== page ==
Friday, May 16, 2008

#16 Threw a Tantrum Over a Drink

In Grade 3, for a reason I can’t remember, and one I’m sure doesn’t matter, we all had soft drinks brought to us, after ordering the drink we wanted. So, the appropriate drinks came to the class, and I patiently let everyone else get theirs first. (Maybe I was forced to wait until last, I’m not sure.) Anyway, when my turn finally came around, the drink I got was not the one I’d asked for. Either they got the order wrong, or someone else changed their mind and took mine. Heck, for all I know, I was the one that made a mistake. Anyway, I started yelling and crying about it.

So one of the girls in my class, we’ll call her Shanéné, offered to switch with me. That meant a lot to me, and though I still talk to her sometimes, I’m not sure I’ve ever told her this. The teacher was also proud of her, and told her she could have a prize sticker, in a system similar to the one described in #15. When this happened, it was one of those moments when I recognize that I really had to mature a little, but I’m pretty sure it passed.

3 comments:

I shoulda said I was lonely! said...

I had one of those slap in the face realization moments.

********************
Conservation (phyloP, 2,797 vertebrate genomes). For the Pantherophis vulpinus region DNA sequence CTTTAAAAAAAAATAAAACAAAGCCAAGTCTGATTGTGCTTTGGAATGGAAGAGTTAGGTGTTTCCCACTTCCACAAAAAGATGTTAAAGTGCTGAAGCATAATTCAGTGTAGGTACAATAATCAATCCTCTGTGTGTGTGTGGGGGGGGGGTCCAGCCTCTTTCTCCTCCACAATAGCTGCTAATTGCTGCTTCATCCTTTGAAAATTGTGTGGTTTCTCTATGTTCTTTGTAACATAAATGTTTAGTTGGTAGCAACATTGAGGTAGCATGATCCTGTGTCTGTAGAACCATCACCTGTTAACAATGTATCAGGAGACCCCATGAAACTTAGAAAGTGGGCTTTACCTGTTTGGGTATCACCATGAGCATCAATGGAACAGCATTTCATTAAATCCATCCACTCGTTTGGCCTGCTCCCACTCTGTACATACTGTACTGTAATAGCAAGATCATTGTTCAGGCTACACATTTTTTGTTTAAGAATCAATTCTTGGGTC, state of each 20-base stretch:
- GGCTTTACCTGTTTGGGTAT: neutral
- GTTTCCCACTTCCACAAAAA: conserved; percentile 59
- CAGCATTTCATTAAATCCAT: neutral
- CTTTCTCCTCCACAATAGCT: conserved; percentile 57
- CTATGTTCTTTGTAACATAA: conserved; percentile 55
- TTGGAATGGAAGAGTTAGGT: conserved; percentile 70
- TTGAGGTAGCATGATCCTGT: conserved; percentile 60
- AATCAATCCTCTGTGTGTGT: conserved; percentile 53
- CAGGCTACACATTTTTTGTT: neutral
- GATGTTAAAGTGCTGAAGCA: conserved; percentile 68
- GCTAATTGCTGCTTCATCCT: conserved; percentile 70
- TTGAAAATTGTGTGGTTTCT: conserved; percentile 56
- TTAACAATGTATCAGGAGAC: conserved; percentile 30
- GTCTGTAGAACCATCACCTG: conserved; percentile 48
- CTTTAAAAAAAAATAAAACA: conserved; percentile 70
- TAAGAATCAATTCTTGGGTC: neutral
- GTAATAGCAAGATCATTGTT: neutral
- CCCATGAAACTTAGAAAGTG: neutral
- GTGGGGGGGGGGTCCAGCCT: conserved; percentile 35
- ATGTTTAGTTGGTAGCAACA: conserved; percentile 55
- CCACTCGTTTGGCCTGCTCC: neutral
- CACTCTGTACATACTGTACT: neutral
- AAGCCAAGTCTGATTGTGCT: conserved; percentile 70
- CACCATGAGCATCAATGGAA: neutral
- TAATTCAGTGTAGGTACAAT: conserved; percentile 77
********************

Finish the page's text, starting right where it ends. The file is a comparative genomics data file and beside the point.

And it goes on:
I was 16 going in for knee surgery, I was all ready to go and then they told me that it was cancelled. I got into an elevator and started sobbing and a nurse came on. She asked me what was wrong and I told her that I got cancelled. And she said "Aww. You got cancer?" And I corrected her "No, my surgery got cancelled..." I stopped sobbing and the rest of the elevator ride was very very awkward. Although it did help me put things in perspective.

Malice Blackheart said...

I'd say canceled knee surgery is a pretty big deal.

Just because there are people out there with something worse, like cancer, doesn't it's okay that you can't to walk.

spookygreentea said...

"You have cancer. You also have Alzheimer's."
"Oh! Well at least I don't have cancer."

...

I remember we used to have a sort of spelling bee game where each word we spelled for the teacher (this was in Waddles' class, by the way) had a certain number of points assigned to it that corresponded to the number of syllables the word had. ANYWAY, we got tickets that we could exchange for prizes. The only trouble was that we had to sometimes spell words out to each other, and people would try and cheat each other out of tickets (the number of specific prizes was always limited).

Why do teachers always seem to choose activities that make kids compete in a negative light? Hmmm.